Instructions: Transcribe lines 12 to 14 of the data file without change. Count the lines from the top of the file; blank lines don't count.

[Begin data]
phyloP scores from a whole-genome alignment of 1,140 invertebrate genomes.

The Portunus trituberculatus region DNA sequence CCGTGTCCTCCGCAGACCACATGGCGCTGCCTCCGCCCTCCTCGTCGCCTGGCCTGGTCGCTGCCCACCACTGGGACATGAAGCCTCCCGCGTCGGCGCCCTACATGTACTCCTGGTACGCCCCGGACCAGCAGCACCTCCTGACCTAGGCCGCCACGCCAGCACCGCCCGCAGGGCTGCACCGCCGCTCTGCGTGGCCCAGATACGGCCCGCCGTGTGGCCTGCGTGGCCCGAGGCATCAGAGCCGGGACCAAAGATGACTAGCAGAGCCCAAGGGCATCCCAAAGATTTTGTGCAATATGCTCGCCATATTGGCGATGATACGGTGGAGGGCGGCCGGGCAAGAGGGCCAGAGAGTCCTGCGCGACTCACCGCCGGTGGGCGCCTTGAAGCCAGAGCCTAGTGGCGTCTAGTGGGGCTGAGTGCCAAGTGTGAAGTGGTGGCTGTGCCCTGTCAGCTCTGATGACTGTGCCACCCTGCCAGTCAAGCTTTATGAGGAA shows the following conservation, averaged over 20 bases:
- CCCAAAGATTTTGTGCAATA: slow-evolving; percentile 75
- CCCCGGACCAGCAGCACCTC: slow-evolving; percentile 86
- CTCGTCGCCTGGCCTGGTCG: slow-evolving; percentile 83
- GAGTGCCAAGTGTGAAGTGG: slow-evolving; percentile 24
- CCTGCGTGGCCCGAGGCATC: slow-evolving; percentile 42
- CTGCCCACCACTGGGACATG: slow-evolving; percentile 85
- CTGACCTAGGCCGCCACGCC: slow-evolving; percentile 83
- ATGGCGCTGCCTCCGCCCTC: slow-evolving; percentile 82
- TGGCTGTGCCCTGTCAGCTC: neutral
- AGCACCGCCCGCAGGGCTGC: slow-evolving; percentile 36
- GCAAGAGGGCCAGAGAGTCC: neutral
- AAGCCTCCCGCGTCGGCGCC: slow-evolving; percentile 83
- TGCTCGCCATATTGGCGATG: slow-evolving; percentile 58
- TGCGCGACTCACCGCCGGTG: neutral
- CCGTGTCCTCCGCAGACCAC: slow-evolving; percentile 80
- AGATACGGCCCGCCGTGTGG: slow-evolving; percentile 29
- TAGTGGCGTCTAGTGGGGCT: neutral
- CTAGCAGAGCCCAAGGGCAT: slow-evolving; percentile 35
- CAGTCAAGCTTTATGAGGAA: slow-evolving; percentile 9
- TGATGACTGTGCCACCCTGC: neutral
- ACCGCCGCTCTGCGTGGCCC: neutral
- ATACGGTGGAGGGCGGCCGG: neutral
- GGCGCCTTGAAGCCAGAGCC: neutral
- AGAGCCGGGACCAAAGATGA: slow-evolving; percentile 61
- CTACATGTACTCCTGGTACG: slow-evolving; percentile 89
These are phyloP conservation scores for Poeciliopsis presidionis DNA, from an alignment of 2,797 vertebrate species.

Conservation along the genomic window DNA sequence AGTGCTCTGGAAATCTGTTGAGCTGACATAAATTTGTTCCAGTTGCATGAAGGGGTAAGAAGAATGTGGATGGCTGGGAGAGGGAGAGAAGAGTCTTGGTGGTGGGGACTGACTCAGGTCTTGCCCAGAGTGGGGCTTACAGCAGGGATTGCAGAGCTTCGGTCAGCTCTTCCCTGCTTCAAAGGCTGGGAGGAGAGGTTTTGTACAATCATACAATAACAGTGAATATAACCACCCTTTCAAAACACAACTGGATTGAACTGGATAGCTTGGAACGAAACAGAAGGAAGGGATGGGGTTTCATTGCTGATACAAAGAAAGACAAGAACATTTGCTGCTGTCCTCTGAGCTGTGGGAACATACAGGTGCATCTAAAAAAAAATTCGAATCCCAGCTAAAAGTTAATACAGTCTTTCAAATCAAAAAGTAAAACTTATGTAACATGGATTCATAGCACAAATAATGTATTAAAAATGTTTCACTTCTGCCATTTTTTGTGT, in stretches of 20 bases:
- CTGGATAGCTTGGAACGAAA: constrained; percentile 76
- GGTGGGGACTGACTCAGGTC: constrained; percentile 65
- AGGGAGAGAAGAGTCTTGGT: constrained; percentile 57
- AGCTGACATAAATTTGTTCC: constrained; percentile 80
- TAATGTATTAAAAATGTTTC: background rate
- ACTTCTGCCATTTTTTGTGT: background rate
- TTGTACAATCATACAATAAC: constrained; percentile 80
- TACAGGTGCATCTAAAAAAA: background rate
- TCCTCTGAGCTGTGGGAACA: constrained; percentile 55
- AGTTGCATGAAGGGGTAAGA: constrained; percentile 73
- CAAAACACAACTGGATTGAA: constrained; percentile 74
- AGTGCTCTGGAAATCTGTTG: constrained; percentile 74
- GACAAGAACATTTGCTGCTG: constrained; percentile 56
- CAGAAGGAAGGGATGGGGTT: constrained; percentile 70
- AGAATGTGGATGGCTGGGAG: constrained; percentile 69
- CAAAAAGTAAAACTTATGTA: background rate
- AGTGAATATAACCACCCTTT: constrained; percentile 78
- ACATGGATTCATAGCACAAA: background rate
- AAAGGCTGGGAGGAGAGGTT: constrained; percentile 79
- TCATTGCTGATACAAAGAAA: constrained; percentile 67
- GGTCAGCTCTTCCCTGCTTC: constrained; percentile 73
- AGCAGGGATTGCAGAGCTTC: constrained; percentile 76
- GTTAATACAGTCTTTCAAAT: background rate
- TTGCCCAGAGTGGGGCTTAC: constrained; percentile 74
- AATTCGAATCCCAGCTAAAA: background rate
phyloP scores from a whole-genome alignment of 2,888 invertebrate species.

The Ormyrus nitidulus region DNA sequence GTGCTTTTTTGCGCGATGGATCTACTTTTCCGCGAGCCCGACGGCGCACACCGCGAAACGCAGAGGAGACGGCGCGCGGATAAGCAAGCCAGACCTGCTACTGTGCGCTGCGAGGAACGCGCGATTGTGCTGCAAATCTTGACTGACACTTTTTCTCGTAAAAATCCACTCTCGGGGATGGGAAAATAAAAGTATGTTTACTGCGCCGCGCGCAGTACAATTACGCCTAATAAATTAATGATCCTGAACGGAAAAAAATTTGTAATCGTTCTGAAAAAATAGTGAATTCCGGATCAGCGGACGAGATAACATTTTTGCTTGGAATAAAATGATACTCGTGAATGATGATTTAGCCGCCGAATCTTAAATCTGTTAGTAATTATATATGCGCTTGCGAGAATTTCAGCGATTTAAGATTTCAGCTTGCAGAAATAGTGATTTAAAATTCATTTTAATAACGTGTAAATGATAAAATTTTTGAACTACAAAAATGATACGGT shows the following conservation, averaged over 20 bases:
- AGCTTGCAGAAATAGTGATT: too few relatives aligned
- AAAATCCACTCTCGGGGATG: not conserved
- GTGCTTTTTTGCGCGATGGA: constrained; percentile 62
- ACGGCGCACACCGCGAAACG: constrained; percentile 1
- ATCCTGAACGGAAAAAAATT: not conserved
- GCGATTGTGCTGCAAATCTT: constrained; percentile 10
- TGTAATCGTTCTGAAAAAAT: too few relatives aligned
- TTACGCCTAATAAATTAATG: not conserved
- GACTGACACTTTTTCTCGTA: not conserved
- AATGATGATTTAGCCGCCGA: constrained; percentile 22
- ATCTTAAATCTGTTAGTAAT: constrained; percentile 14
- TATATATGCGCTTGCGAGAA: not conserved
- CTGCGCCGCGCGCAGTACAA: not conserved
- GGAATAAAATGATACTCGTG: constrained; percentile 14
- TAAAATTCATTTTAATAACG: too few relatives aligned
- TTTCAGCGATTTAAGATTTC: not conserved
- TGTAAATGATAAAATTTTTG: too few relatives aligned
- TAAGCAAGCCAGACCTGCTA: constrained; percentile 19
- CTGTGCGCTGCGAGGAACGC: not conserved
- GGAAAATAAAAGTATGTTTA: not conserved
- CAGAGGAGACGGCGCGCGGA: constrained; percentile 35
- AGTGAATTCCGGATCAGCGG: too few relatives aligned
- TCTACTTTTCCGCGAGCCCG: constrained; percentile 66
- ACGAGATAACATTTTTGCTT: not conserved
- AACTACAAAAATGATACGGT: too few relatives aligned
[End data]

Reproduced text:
- AGCACCGCCCGCAGGGCTGC: slow-evolving; percentile 36
- GCAAGAGGGCCAGAGAGTCC: neutral
- AAGCCTCCCGCGTCGGCGCC: slow-evolving; percentile 83